Friday, October 21, 2016

U.S. Energy Shakeup Continues as Solar Capacity Triples

A solar panel. (Credit: Voice0Reason/flickr) Click to Enlarge.
Solar power capacity in the U.S. will have nearly tripled in size in less than three years by 2017 amid an energy shakeup that has seen natural gas solidify its position as the country’s chief source of electricity and coal power continue to fade, according to monthly data published by the U.S. Department of Energy.

Cutting carbon dioxide emissions from electric power plants is a major part of the U.S. strategy for tackling climate change as the country seeks to meet its obligations under the Paris Climate Agreement and keep global warming from exceeding more than 2°C (3.6°F).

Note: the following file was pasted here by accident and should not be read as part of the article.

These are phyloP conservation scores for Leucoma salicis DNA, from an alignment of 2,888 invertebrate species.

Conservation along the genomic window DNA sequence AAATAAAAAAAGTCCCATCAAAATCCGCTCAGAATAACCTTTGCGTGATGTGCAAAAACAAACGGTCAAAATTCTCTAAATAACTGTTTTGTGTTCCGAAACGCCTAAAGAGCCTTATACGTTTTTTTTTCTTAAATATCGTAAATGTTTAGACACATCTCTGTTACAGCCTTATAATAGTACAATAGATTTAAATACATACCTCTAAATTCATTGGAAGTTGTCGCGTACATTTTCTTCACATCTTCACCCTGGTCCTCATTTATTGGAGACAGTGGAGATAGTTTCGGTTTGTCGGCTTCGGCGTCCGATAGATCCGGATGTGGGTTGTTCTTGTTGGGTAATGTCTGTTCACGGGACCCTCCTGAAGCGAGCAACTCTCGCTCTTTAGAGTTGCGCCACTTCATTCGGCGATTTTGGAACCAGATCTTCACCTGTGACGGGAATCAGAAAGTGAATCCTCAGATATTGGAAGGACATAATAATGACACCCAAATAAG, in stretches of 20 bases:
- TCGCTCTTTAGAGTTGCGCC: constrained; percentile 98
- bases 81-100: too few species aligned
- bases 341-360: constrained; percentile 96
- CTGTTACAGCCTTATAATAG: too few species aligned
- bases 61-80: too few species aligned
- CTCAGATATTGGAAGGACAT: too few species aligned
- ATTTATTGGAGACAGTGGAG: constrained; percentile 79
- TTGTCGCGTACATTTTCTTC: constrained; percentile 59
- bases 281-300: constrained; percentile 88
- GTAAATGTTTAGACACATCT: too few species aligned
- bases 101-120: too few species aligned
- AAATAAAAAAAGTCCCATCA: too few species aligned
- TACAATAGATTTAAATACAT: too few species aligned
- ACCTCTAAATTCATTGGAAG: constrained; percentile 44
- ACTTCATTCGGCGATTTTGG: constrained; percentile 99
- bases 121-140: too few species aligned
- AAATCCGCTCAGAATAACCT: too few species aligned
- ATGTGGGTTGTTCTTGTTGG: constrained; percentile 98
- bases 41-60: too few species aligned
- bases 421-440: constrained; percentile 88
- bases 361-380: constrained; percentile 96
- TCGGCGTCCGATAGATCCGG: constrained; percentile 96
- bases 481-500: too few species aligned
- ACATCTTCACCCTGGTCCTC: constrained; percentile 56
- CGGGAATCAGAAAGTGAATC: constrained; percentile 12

Reducing those emissions requires changing the fuels used to produce electricity, including using more natural gas and renewables than coal, historically the country’s largest single source of greenhouse gas emissions driving climate change.

Renewables still make up only a fraction of the U.S. power supply — 8 percent this year. That’s expected to grow to 9 percent next year, and the biggest driver of that growth is solar.

Read more at U.S. Energy Shakeup Continues as Solar Capacity Triples

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